As the business matures it is important to understand not only how fast you are growing, but where the growth is coming from and how much it is costing. The ARR waterfall is a good lens through which to monitor ARR movements from new business, expansions, contractions, and churn. If ARR is growing, finance leaders need to drill down to understand where that growth coming from. Is the growth primarily from expansions of the install base with few dollars coming from new logos? Or is the growth being driven primarily from new logos with few upsells/cross-sells into existing accounts?

You also need to keep an eye on retention. New business and expansion often get the most attention at SaaS companies, but it is really churn and contraction that will define the success of the business. You may be adding lots of new business ARR through new customer acquisition, but if you are losing more on cancellations and non-renewals then you are going to have a problem. Such a scenario can emerge if the value proposition your sales team is presenting resonates with the customer, but the actual product features and customer experience delivered fall short. Finance leaders at later-stage companies should have a large data set to analyze gross revenue retention, net revenue retention, and churn. To get forward-looking visibility into future trends drill down into operational metrics such as the number of support tickets, mean time-to-close, end user logins, and Net Promoter Scores. All can be indicators of customer health and future churn.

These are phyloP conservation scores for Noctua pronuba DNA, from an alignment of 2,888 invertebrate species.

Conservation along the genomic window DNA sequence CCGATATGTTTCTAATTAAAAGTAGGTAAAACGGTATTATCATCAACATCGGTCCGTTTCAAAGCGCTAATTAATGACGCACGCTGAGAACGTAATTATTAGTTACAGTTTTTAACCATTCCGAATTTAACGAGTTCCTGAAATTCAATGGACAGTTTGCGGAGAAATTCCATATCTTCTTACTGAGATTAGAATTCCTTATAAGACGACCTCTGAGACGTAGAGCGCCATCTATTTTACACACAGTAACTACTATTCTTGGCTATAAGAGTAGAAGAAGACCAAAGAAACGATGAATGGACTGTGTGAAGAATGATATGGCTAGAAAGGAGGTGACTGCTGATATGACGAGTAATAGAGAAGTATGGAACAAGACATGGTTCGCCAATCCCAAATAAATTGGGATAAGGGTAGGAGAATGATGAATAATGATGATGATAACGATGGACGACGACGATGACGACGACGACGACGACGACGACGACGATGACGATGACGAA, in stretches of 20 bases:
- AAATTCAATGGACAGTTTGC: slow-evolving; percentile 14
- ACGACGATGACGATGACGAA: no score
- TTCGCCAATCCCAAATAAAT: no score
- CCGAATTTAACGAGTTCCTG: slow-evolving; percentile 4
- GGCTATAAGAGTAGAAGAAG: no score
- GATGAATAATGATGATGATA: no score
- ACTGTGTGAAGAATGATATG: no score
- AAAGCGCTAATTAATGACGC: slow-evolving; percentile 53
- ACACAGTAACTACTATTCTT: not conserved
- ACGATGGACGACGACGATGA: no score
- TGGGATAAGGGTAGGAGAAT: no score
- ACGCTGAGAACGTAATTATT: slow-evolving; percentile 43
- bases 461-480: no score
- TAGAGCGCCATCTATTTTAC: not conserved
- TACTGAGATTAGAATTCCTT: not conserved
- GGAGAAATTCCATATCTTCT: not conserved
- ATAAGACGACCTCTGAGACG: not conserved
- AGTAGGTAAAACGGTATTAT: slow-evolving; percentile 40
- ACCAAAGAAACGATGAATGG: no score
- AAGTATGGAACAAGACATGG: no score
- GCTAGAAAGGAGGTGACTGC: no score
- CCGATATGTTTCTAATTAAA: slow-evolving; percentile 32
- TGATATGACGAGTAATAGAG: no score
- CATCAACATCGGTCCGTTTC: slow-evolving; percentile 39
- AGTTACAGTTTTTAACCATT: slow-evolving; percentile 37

The cost and efficiency of the growth is important for finance leaders to measure as well. The Magic Number, which compares the amount of ARR generated to the associated amount spent on sales and marketing, can provide a good benchmark on whether you are spending too much or too little on new customer acquisition. LTV/CAC is another metric highly valued because it provides a lot of insight about the business model in a simple formula. For example, you might learn from the CAC/LTV ratio that over the customer lifecycle, we get $4 in profit for every $1 we spend up front on sales and marketing.